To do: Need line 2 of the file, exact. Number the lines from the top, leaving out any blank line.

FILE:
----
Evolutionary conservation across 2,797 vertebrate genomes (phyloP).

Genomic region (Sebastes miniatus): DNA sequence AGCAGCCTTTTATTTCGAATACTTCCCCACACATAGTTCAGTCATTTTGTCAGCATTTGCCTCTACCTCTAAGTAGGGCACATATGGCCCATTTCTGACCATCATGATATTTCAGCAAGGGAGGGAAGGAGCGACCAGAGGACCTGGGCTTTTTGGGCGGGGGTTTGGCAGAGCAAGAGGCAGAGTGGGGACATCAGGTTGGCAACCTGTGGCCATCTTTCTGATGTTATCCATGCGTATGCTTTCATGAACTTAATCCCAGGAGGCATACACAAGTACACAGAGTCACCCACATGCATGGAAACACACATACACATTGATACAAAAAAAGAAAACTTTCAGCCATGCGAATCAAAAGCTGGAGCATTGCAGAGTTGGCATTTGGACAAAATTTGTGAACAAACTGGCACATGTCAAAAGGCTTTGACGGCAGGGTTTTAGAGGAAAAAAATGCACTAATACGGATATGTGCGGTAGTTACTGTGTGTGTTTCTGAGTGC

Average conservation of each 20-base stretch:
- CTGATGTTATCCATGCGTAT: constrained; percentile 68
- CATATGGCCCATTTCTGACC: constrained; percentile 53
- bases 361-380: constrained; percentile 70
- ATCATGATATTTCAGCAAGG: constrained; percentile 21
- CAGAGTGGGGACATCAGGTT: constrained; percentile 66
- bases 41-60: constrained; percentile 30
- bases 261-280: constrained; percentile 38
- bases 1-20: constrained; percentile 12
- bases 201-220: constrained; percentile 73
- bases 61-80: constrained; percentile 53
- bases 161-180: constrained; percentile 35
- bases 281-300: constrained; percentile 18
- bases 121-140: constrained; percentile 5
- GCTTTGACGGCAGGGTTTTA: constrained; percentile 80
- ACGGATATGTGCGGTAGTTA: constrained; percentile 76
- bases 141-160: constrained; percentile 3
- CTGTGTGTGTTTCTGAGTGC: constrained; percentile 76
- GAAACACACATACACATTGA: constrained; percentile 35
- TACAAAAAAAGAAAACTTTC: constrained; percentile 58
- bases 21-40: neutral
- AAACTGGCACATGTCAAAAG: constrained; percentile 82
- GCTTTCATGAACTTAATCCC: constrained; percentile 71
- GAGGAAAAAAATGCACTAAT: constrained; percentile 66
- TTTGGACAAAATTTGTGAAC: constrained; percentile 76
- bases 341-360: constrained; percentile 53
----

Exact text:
Genomic region (Sebastes miniatus): DNA sequence AGCAGCCTTTTATTTCGAATACTTCCCCACACATAGTTCAGTCATTTTGTCAGCATTTGCCTCTACCTCTAAGTAGGGCACATATGGCCCATTTCTGACCATCATGATATTTCAGCAAGGGAGGGAAGGAGCGACCAGAGGACCTGGGCTTTTTGGGCGGGGGTTTGGCAGAGCAAGAGGCAGAGTGGGGACATCAGGTTGGCAACCTGTGGCCATCTTTCTGATGTTATCCATGCGTATGCTTTCATGAACTTAATCCCAGGAGGCATACACAAGTACACAGAGTCACCCACATGCATGGAAACACACATACACATTGATACAAAAAAAGAAAACTTTCAGCCATGCGAATCAAAAGCTGGAGCATTGCAGAGTTGGCATTTGGACAAAATTTGTGAACAAACTGGCACATGTCAAAAGGCTTTGACGGCAGGGTTTTAGAGGAAAAAAATGCACTAATACGGATATGTGCGGTAGTTACTGTGTGTGTTTCTGAGTGC